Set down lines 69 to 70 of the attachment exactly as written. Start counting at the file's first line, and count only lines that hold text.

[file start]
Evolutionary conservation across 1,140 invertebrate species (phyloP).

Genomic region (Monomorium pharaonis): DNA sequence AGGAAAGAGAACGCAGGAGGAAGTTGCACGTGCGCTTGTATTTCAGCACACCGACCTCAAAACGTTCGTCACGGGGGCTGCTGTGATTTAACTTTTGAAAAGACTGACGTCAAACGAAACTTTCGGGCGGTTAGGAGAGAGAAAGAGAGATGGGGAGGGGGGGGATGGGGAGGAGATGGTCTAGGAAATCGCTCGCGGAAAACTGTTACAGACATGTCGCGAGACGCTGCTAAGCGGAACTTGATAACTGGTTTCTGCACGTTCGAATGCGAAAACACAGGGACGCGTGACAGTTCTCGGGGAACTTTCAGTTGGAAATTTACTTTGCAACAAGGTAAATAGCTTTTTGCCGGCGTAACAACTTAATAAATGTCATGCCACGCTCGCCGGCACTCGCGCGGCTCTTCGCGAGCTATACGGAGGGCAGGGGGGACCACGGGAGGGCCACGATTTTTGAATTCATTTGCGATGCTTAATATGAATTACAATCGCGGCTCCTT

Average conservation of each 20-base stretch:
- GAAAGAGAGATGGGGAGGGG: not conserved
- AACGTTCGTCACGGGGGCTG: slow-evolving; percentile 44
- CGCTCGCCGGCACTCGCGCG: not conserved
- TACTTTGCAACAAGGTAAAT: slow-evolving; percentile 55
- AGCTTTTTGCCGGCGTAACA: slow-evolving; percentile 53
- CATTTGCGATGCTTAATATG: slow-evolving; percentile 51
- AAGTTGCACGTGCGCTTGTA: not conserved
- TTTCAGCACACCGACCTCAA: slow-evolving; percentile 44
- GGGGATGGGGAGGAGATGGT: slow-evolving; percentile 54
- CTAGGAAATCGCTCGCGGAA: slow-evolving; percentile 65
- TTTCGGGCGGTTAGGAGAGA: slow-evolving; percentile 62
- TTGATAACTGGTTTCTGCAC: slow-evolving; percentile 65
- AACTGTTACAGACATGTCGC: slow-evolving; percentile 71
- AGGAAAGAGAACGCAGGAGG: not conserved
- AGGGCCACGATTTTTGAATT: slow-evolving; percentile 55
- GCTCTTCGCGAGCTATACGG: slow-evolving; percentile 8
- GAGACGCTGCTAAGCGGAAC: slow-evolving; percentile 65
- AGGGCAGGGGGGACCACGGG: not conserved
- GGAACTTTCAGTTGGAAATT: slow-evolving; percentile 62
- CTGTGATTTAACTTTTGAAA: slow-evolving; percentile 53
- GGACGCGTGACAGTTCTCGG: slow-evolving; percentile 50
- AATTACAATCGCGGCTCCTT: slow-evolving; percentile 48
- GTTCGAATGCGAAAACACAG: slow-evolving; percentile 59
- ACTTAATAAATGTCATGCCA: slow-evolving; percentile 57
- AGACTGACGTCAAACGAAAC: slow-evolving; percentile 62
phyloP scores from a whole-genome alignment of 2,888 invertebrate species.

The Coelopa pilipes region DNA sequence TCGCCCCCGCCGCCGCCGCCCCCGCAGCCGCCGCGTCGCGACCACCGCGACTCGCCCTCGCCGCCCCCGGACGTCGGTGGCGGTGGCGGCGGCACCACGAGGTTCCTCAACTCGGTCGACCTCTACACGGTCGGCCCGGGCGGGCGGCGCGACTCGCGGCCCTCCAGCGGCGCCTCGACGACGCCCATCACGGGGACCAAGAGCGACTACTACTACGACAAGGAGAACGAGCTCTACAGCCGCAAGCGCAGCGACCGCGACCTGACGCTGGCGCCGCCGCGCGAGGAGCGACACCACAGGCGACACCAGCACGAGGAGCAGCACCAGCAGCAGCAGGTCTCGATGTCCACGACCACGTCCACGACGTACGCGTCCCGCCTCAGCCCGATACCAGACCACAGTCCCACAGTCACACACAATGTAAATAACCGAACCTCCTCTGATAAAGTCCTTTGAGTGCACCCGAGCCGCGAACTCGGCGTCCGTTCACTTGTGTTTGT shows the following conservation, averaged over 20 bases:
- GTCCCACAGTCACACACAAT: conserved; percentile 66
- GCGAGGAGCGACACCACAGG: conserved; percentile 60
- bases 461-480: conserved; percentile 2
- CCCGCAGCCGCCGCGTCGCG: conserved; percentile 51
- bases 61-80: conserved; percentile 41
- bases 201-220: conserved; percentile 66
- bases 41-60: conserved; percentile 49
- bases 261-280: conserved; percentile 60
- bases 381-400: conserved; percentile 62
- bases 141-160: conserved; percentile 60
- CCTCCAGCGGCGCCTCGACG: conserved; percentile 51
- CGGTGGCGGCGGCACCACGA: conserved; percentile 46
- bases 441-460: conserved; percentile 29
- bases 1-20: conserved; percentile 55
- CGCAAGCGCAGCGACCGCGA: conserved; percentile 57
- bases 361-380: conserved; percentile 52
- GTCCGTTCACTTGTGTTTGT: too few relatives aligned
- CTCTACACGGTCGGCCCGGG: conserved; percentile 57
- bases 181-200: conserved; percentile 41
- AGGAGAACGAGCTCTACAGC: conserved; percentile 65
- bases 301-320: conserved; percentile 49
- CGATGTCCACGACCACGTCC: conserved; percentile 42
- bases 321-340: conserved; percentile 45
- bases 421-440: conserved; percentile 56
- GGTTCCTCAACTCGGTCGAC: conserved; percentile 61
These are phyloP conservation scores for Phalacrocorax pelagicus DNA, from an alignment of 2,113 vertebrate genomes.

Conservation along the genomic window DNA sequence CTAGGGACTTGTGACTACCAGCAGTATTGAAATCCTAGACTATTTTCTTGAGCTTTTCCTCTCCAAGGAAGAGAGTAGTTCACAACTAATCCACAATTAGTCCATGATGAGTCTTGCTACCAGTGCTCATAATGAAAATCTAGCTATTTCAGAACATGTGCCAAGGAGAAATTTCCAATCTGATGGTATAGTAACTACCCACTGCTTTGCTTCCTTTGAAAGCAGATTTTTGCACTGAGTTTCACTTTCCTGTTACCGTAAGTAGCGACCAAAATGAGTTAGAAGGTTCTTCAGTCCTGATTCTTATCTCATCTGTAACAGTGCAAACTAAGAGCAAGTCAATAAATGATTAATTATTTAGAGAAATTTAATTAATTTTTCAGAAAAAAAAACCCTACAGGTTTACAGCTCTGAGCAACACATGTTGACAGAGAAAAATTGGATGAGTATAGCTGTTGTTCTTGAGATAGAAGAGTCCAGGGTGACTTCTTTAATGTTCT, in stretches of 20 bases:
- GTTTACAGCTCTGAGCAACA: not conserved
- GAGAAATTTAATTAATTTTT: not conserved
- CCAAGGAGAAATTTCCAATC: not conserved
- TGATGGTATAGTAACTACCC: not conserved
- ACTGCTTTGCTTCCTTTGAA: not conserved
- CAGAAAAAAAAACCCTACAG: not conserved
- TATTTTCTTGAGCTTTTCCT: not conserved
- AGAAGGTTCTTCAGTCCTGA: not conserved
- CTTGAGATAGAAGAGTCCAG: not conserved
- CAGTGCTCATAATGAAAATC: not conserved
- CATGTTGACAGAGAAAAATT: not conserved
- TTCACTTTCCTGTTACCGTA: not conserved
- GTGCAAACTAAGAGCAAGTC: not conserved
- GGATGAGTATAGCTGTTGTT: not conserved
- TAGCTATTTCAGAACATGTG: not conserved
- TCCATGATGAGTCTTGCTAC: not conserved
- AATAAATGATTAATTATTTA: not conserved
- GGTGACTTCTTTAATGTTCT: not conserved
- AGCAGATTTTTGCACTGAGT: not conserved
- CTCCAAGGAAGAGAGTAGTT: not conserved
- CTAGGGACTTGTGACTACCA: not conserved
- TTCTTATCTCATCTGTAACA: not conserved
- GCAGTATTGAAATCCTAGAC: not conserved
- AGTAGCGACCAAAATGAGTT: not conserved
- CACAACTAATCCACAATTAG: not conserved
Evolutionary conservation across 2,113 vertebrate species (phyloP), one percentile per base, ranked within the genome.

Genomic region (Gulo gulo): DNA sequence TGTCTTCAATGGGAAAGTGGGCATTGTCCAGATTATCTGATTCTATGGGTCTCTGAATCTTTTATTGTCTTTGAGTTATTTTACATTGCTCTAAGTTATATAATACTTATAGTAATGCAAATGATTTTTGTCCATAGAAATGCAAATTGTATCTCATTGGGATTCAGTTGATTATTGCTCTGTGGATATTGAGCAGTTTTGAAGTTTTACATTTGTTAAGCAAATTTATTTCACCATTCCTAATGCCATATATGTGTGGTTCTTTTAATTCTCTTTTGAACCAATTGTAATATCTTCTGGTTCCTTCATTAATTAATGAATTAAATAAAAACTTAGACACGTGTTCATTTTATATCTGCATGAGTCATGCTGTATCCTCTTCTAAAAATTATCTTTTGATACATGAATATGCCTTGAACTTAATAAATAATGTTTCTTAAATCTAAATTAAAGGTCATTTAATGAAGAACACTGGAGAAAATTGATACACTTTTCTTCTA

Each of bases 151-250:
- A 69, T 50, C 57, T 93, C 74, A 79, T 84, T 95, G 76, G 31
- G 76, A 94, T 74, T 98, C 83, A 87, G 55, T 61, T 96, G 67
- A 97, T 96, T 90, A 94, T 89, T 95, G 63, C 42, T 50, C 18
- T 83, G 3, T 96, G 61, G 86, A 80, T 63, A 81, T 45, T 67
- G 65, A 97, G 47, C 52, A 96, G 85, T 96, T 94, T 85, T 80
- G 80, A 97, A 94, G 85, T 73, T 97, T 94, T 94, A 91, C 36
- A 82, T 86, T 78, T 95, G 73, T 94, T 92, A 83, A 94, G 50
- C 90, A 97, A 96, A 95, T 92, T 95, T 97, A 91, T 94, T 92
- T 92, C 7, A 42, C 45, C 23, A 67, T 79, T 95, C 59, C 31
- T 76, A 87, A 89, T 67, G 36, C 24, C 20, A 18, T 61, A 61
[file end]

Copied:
- TTCACTTTCCTGTTACCGTA: not conserved
- GTGCAAACTAAGAGCAAGTC: not conserved